Documentary photographer, photojournalist, snapper, paparazzi, picture monkey, painter with light. You get called a lot things in this gameÉ none of them particularly flattering, the pay's shit, the hours are stupid, I have a slipped disc due to regularly humping around 20 kilos of accoutrements. I've been assaulted, spat at, stoned and on one occasion whipped by a schoolgirl (I know some people would pay for that, but this was in Afghanistan so sexual intent can be pretty much discounted). I was once accused of being collectively responsible for the Death of Princes Diana (which I am quite proud of, only don't tell Mohamed Al-Fayed).
Practicing my chosen profession/vocation (delete according to wage slip) here in is even stranger. Like most things in Afghanistan, it's never straightforward. Photography was banned under the Taliban yet it's almost impossible to walk past an Afghan male without being forced to 'axe' him. On the other hand, try and photograph a woman and you could lose your head. I've been to three weddings so far and I've not so much as smelt a female. Girl's schools, outside of Kabul, are placed on mountaintops so high that only God and fighter pilots can get a visual. So far so Muslim culture ...I can deal with that.
Only this country has what you might call a lot of women based stories. I was commissioned by MS Magazine to do the lead to the story... Initially titled Unwanted Advances - Facing a resurgent Taliban, Afghan women have had to cover up and take cover. Malalai Kakar, a female police chief led the piece. Shooting her was compounded by the fact that she got shot by the Taliban. So far so Afghan culture ...I can deal with that.
Well not really, but as you can imagine photographing women is not what you might call straightforward in this town. The Ôwhipping incident' came when I tried to photograph a girl's school. Despite having permission to shoot outside the school gates it wasn't long before the Afghan branch of St Trinians, the infamous school for 'young ladies' set upon me. My swift exit, aided by the school caretaker who helped drive them away with a big shitty stick.
This I can deal with. Working round a society's cultural customs is part of any documentary photographer's modus operandi. What I have a real problem with here is the cult of paranoia amongst the country's resident 'internationlistas'. Mainly the Americans, whose fear, suspicion and mistrust, (obviously linked to their love of the war on abstract nouns) of photographers has so far placed me at loggerheads with lets say more than enough Yanks to be a coincidence. So bunkered down are most of them that they never even leave the confines of their bunkers at the US Embassy compound but the ones that do and bravely attend parties seem to believe that a drunk Brit brandishing a Nikon is more likely to disseminate the information to insurgents or potential kidnappers than any of the other happy snappers in attendance. I call it the big lens theory and if we murdered Diana we're a capable of anything.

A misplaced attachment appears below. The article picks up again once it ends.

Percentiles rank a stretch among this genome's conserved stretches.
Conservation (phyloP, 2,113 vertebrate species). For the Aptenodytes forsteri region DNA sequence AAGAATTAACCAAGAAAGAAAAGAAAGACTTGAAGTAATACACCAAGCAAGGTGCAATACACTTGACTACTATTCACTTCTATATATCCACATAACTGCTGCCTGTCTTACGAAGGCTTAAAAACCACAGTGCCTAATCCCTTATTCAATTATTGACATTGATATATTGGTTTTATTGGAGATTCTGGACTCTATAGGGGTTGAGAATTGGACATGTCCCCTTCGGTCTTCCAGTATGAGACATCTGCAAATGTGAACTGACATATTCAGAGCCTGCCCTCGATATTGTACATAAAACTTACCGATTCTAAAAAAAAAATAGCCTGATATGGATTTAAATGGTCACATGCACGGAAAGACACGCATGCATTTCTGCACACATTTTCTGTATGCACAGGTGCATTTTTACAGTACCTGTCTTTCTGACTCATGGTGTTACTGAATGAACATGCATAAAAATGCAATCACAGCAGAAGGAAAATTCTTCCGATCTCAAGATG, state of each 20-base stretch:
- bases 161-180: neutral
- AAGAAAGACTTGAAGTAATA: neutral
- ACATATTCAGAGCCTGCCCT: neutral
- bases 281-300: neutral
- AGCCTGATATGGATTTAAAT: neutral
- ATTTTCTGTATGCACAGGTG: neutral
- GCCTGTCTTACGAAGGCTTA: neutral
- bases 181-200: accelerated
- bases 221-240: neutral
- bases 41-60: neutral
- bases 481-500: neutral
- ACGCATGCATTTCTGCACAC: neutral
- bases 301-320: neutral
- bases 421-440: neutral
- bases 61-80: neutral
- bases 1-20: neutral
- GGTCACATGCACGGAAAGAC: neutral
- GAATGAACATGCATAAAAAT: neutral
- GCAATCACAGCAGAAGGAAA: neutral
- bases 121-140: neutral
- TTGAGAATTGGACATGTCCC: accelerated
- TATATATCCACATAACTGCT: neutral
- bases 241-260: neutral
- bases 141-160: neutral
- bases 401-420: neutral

One major incident (a 'major incident' out here can be as insignificant as a car backfiring resulting in 1000 NGOs forced into a lockdown) occurred whilst attending a Friday morning knockabout Frisbee match. For security reasons I wont give you the GPS co-ordinates of this weekly rendezvous but it's held in a semi-public space – a sort of green zone lite. Obviously I was tooled up with a bigger than 'normal' lens/body kit. So within minutes I was being quizzed by various panting members of the Frisbee posse.
'Why are you taking pictures? What for? Who for?' Sarcastically explaining that Operation Enduring Freedom was here to defend my constitutional right to do such a thing, fell upon deaf ears. I was accused of putting their lives in jeopardy if the Taliban got to see their pictures in print. Trying to explain that getting interesting pictures into publication was hard enough, never mind long-lens shots of anonymous sweaty jocks tossing a piece of plastic around an empty football field.
Leaving the secret location, which happens to border a military base, I was stopped by a US Soldier in full Terminator battle dress. "Excuse me sir I need to check your camera equipment.' Cut to me showing some grunt the most boring set of pictures I've shot since I've been here. Occasionally the grunt would grunt, "delete that one". "You have the power to order me sir. I will delete." "I also have the ability to retrieve the pictures with simple software when I get home". I thought. Only I didn't... Redacted or not they stayed in the bin.
But here's the rub. After he'd finished exercising his right to delete highly sensitive pictures of a US Frisbee game, he requested to take a picture of me, 'for the record'. He took my name and email address. I think I maybe now on a US terrorism watch list. That's me, Nelson Mandela, Cat Stevens and a million other unfortunates. So far so American culture ...I can deal with that.
P.S. some of my best friends are Afghans, schoolgirls and Americans